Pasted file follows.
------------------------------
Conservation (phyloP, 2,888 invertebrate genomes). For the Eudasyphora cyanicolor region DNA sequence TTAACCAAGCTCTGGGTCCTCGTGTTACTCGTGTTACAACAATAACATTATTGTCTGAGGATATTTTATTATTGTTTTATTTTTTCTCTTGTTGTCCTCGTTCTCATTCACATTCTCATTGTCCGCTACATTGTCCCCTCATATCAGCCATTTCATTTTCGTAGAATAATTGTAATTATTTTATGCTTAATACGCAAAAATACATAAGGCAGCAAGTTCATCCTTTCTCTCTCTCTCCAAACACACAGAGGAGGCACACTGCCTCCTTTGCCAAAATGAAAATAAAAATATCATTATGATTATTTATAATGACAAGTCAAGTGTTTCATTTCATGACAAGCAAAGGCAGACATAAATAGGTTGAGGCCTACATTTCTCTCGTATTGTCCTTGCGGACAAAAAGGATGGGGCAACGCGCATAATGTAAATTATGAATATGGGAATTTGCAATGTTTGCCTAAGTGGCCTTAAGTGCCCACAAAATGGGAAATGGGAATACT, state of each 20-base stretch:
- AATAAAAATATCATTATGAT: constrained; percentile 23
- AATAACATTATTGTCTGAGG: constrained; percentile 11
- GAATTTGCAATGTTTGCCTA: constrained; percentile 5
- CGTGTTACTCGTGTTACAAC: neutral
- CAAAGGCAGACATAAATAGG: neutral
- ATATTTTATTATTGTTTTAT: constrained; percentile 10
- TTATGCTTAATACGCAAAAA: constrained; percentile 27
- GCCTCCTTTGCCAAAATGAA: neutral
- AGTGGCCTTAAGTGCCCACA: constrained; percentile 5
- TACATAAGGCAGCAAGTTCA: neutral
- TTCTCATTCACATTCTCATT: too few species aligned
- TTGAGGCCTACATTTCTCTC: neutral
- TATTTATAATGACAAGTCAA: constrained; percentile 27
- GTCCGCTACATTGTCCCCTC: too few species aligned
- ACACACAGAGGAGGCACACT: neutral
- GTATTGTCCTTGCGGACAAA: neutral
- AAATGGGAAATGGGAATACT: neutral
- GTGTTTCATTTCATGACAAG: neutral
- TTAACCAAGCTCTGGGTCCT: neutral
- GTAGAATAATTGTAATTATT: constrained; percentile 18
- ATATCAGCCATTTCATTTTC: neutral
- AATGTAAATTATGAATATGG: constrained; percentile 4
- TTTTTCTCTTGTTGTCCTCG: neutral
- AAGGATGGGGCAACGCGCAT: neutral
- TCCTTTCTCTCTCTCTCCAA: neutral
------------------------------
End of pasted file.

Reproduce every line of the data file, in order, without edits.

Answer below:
Conservation (phyloP, 2,888 invertebrate genomes). For the Eudasyphora cyanicolor region DNA sequence TTAACCAAGCTCTGGGTCCTCGTGTTACTCGTGTTACAACAATAACATTATTGTCTGAGGATATTTTATTATTGTTTTATTTTTTCTCTTGTTGTCCTCGTTCTCATTCACATTCTCATTGTCCGCTACATTGTCCCCTCATATCAGCCATTTCATTTTCGTAGAATAATTGTAATTATTTTATGCTTAATACGCAAAAATACATAAGGCAGCAAGTTCATCCTTTCTCTCTCTCTCCAAACACACAGAGGAGGCACACTGCCTCCTTTGCCAAAATGAAAATAAAAATATCATTATGATTATTTATAATGACAAGTCAAGTGTTTCATTTCATGACAAGCAAAGGCAGACATAAATAGGTTGAGGCCTACATTTCTCTCGTATTGTCCTTGCGGACAAAAAGGATGGGGCAACGCGCATAATGTAAATTATGAATATGGGAATTTGCAATGTTTGCCTAAGTGGCCTTAAGTGCCCACAAAATGGGAAATGGGAATACT, state of each 20-base stretch:
- AATAAAAATATCATTATGAT: constrained; percentile 23
- AATAACATTATTGTCTGAGG: constrained; percentile 11
- GAATTTGCAATGTTTGCCTA: constrained; percentile 5
- CGTGTTACTCGTGTTACAAC: neutral
- CAAAGGCAGACATAAATAGG: neutral
- ATATTTTATTATTGTTTTAT: constrained; percentile 10
- TTATGCTTAATACGCAAAAA: constrained; percentile 27
- GCCTCCTTTGCCAAAATGAA: neutral
- AGTGGCCTTAAGTGCCCACA: constrained; percentile 5
- TACATAAGGCAGCAAGTTCA: neutral
- TTCTCATTCACATTCTCATT: too few species aligned
- TTGAGGCCTACATTTCTCTC: neutral
- TATTTATAATGACAAGTCAA: constrained; percentile 27
- GTCCGCTACATTGTCCCCTC: too few species aligned
- ACACACAGAGGAGGCACACT: neutral
- GTATTGTCCTTGCGGACAAA: neutral
- AAATGGGAAATGGGAATACT: neutral
- GTGTTTCATTTCATGACAAG: neutral
- TTAACCAAGCTCTGGGTCCT: neutral
- GTAGAATAATTGTAATTATT: constrained; percentile 18
- ATATCAGCCATTTCATTTTC: neutral
- AATGTAAATTATGAATATGG: constrained; percentile 4
- TTTTTCTCTTGTTGTCCTCG: neutral
- AAGGATGGGGCAACGCGCAT: neutral
- TCCTTTCTCTCTCTCTCCAA: neutral